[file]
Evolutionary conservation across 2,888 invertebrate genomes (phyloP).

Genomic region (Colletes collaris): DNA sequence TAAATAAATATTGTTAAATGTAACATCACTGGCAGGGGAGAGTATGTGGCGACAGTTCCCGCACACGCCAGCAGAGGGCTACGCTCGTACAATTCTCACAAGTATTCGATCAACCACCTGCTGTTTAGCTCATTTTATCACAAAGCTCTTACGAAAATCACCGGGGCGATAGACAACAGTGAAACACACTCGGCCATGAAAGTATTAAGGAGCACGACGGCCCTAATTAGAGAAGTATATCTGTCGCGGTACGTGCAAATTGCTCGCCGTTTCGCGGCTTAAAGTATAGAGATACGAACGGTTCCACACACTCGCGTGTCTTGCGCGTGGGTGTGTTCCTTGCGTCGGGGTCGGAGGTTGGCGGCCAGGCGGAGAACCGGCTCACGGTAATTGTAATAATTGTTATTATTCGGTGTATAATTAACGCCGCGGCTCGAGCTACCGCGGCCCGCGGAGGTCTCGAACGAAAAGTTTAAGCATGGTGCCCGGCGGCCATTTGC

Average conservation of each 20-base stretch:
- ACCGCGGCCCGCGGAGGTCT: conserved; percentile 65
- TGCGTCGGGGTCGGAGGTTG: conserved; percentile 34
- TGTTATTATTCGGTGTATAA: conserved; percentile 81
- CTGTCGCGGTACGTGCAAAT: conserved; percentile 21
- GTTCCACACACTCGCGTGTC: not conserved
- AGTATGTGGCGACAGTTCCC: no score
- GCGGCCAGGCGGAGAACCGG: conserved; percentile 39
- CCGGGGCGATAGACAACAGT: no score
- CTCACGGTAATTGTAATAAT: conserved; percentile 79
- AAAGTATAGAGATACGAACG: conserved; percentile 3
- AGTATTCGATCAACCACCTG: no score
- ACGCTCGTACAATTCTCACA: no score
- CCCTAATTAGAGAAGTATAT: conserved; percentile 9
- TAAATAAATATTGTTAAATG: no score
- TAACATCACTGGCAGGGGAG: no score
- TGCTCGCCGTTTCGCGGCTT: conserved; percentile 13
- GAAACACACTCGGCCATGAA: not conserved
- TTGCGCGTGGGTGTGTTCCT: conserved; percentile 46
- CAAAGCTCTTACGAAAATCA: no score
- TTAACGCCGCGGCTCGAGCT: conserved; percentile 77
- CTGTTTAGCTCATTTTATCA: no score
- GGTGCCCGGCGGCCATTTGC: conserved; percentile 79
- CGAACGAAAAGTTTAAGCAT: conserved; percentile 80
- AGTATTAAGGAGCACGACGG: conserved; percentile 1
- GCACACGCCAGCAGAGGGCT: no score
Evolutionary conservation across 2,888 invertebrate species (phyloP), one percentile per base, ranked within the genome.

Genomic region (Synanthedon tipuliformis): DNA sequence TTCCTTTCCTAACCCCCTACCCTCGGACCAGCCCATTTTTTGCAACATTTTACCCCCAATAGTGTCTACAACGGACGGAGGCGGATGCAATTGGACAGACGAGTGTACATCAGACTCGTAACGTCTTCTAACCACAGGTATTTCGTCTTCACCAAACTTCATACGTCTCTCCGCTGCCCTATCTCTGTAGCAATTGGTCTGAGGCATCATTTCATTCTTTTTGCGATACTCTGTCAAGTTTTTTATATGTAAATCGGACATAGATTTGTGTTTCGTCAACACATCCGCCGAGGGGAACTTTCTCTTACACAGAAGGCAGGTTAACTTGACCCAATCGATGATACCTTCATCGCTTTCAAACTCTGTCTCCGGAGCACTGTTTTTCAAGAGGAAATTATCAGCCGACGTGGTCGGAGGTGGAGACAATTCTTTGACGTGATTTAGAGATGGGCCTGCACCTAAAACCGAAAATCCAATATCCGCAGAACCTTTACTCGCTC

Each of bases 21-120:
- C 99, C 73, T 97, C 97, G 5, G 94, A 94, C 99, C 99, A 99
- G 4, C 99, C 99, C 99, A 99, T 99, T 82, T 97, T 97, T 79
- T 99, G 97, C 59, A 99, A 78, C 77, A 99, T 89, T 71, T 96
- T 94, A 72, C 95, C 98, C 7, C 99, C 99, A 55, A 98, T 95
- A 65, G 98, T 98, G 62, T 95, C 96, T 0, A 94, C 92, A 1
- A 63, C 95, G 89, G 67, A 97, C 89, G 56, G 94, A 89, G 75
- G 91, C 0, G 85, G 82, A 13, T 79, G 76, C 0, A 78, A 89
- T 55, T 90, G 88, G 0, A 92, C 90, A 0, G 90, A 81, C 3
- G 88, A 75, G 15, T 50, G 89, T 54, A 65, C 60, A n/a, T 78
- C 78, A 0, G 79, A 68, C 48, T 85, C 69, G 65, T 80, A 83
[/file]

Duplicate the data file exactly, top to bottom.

Evolutionary conservation across 2,888 invertebrate genomes (phyloP).

Genomic region (Colletes collaris): DNA sequence TAAATAAATATTGTTAAATGTAACATCACTGGCAGGGGAGAGTATGTGGCGACAGTTCCCGCACACGCCAGCAGAGGGCTACGCTCGTACAATTCTCACAAGTATTCGATCAACCACCTGCTGTTTAGCTCATTTTATCACAAAGCTCTTACGAAAATCACCGGGGCGATAGACAACAGTGAAACACACTCGGCCATGAAAGTATTAAGGAGCACGACGGCCCTAATTAGAGAAGTATATCTGTCGCGGTACGTGCAAATTGCTCGCCGTTTCGCGGCTTAAAGTATAGAGATACGAACGGTTCCACACACTCGCGTGTCTTGCGCGTGGGTGTGTTCCTTGCGTCGGGGTCGGAGGTTGGCGGCCAGGCGGAGAACCGGCTCACGGTAATTGTAATAATTGTTATTATTCGGTGTATAATTAACGCCGCGGCTCGAGCTACCGCGGCCCGCGGAGGTCTCGAACGAAAAGTTTAAGCATGGTGCCCGGCGGCCATTTGC

Average conservation of each 20-base stretch:
- ACCGCGGCCCGCGGAGGTCT: conserved; percentile 65
- TGCGTCGGGGTCGGAGGTTG: conserved; percentile 34
- TGTTATTATTCGGTGTATAA: conserved; percentile 81
- CTGTCGCGGTACGTGCAAAT: conserved; percentile 21
- GTTCCACACACTCGCGTGTC: not conserved
- AGTATGTGGCGACAGTTCCC: no score
- GCGGCCAGGCGGAGAACCGG: conserved; percentile 39
- CCGGGGCGATAGACAACAGT: no score
- CTCACGGTAATTGTAATAAT: conserved; percentile 79
- AAAGTATAGAGATACGAACG: conserved; percentile 3
- AGTATTCGATCAACCACCTG: no score
- ACGCTCGTACAATTCTCACA: no score
- CCCTAATTAGAGAAGTATAT: conserved; percentile 9
- TAAATAAATATTGTTAAATG: no score
- TAACATCACTGGCAGGGGAG: no score
- TGCTCGCCGTTTCGCGGCTT: conserved; percentile 13
- GAAACACACTCGGCCATGAA: not conserved
- TTGCGCGTGGGTGTGTTCCT: conserved; percentile 46
- CAAAGCTCTTACGAAAATCA: no score
- TTAACGCCGCGGCTCGAGCT: conserved; percentile 77
- CTGTTTAGCTCATTTTATCA: no score
- GGTGCCCGGCGGCCATTTGC: conserved; percentile 79
- CGAACGAAAAGTTTAAGCAT: conserved; percentile 80
- AGTATTAAGGAGCACGACGG: conserved; percentile 1
- GCACACGCCAGCAGAGGGCT: no score
Evolutionary conservation across 2,888 invertebrate species (phyloP), one percentile per base, ranked within the genome.

Genomic region (Synanthedon tipuliformis): DNA sequence TTCCTTTCCTAACCCCCTACCCTCGGACCAGCCCATTTTTTGCAACATTTTACCCCCAATAGTGTCTACAACGGACGGAGGCGGATGCAATTGGACAGACGAGTGTACATCAGACTCGTAACGTCTTCTAACCACAGGTATTTCGTCTTCACCAAACTTCATACGTCTCTCCGCTGCCCTATCTCTGTAGCAATTGGTCTGAGGCATCATTTCATTCTTTTTGCGATACTCTGTCAAGTTTTTTATATGTAAATCGGACATAGATTTGTGTTTCGTCAACACATCCGCCGAGGGGAACTTTCTCTTACACAGAAGGCAGGTTAACTTGACCCAATCGATGATACCTTCATCGCTTTCAAACTCTGTCTCCGGAGCACTGTTTTTCAAGAGGAAATTATCAGCCGACGTGGTCGGAGGTGGAGACAATTCTTTGACGTGATTTAGAGATGGGCCTGCACCTAAAACCGAAAATCCAATATCCGCAGAACCTTTACTCGCTC

Each of bases 21-120:
- C 99, C 73, T 97, C 97, G 5, G 94, A 94, C 99, C 99, A 99
- G 4, C 99, C 99, C 99, A 99, T 99, T 82, T 97, T 97, T 79
- T 99, G 97, C 59, A 99, A 78, C 77, A 99, T 89, T 71, T 96
- T 94, A 72, C 95, C 98, C 7, C 99, C 99, A 55, A 98, T 95
- A 65, G 98, T 98, G 62, T 95, C 96, T 0, A 94, C 92, A 1
- A 63, C 95, G 89, G 67, A 97, C 89, G 56, G 94, A 89, G 75
- G 91, C 0, G 85, G 82, A 13, T 79, G 76, C 0, A 78, A 89
- T 55, T 90, G 88, G 0, A 92, C 90, A 0, G 90, A 81, C 3
- G 88, A 75, G 15, T 50, G 89, T 54, A 65, C 60, A n/a, T 78
- C 78, A 0, G 79, A 68, C 48, T 85, C 69, G 65, T 80, A 83